Learner, or provisional, policies (e.g. Marmalade) can sit on top of the normal insurance policy. They expire as soon the learner passes, and the original policy won't know anything about the former learner driver.

    http://www.wearemarmalade.co.uk/lear...iver-insurance
    Ah! Of course. I hadn't considered the policy was a separate add-on one (and had forgotten they existed).

    However, the best advice of all is that no driver should ever drive home after taking a driving test, whether or not they have passed. Their emotional state and ability to focus would be such that safe driving is impossible. I was certainly incapable of being in charge of dangerous machinery when I passed mine, and I wouldn't even have been capable of using the starter handle or lighting the acetylene lamps to lighten the winter gloom.
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    (Original post by Good bloke)
    Ah! Of course. I hadn't considered the policy was a separate add-on one (and had forgotten they existed).

    However, the best advice of all is that no driver should ever drive home after taking a driving test, whether or not they have passed. Their emotional state and ability to focus would be such that safe driving is impossible. I was certainly incapable of being in charge of dangerous machinery when I passed mine, and I wouldn't even have been capable of using the starter handle or lighting the acetylene lamps to lighten the winter gloom.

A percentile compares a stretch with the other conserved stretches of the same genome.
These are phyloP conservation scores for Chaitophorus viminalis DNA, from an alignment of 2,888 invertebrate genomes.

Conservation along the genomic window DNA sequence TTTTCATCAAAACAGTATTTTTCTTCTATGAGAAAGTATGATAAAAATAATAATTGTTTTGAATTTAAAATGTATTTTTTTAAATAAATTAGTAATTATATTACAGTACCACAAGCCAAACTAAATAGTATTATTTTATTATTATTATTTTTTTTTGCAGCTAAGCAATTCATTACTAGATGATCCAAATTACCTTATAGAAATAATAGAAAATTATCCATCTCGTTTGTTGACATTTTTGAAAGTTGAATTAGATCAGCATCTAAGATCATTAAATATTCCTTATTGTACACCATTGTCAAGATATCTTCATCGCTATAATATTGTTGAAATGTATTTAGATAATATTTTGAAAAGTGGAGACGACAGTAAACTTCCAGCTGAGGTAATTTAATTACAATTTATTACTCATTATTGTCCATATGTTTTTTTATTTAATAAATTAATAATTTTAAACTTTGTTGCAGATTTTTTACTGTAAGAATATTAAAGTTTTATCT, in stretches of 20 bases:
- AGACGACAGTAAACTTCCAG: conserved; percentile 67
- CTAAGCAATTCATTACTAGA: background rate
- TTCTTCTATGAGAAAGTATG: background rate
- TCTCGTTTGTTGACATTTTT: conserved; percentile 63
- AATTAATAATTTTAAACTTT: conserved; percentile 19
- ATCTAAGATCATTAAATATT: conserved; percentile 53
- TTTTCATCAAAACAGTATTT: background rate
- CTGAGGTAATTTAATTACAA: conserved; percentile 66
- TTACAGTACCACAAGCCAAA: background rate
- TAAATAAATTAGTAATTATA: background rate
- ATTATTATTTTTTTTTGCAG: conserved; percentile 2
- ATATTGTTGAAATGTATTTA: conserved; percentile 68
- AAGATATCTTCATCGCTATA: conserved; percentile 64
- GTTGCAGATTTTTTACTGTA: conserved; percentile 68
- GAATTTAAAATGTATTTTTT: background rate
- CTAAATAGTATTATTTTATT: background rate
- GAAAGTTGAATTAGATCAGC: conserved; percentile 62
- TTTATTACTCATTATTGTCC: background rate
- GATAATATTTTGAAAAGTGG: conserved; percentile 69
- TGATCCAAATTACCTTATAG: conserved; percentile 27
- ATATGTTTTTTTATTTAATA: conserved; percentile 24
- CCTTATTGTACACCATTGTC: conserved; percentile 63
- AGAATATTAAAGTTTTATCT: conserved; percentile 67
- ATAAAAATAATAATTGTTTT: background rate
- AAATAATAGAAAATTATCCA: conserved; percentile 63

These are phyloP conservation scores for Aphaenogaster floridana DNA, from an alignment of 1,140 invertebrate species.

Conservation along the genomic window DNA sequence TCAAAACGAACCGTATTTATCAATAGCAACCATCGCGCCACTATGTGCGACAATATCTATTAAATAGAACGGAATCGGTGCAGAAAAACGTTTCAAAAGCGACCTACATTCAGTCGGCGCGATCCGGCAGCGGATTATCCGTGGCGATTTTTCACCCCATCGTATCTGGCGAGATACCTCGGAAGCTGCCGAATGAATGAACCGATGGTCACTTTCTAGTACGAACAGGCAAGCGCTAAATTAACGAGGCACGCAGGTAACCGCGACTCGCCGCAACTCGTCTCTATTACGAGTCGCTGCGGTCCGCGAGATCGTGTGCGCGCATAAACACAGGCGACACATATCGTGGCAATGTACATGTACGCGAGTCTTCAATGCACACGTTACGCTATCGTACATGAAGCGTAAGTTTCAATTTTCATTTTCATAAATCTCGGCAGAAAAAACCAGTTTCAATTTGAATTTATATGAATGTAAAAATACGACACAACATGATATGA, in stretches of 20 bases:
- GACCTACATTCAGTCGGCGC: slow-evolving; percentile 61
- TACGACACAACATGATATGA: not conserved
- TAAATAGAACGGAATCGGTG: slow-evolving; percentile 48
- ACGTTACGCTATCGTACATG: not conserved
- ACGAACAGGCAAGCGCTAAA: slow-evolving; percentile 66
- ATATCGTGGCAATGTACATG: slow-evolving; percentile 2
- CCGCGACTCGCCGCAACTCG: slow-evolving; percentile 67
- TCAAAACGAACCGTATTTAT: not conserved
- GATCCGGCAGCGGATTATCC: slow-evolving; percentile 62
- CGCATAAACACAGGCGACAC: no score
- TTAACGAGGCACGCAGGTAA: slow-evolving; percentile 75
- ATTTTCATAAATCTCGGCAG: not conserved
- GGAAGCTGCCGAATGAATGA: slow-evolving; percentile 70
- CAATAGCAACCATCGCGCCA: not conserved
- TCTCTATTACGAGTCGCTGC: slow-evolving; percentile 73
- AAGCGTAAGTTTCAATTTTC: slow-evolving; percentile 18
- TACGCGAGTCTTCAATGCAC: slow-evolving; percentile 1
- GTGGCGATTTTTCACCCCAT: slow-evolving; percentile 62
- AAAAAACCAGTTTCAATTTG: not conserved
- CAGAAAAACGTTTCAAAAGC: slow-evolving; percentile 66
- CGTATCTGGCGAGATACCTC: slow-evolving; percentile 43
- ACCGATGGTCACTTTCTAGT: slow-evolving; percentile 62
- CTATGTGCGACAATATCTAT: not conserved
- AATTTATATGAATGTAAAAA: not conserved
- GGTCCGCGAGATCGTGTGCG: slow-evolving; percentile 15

But you would have had your man to walk in front waving a flag. Surely that would have helped?
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    (Original post by Good bloke)
    Ah! Of course. I hadn't considered the policy was a separate add-on one (and had forgotten they existed).

    However, the best advice of all is that no driver should ever drive home after taking a driving test, whether or not they have passed. Their emotional state and ability to focus would be such that safe driving is impossible. I was certainly incapable of being in charge of dangerous machinery when I passed mine, and I wouldn't even have been capable of using the starter handle or lighting the acetylene lamps to lighten the winter gloom.
    I drove myself home from hospital after two caesarians. You men are such wusses. (And yes, I did have my doctors' and insurance company's permission to do it. )
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    (Original post by jneill)
    But you would have had your man to walk in front waving a flag. Surely that would have helped?
    hehe. Red flags went out long before driving tests came in.
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    (Original post by Carnationlilyrose)
    I drove myself home from hospital after two caesarians. You men are such wusses. (And yes, I did have my doctors' and insurance company's permission to do it. )
    We are. Women have much higher pain thresholds, in general.

    However, I was more concerned with the effects of shaking hands, buzzing in the head and the inability to concentrate than with pain.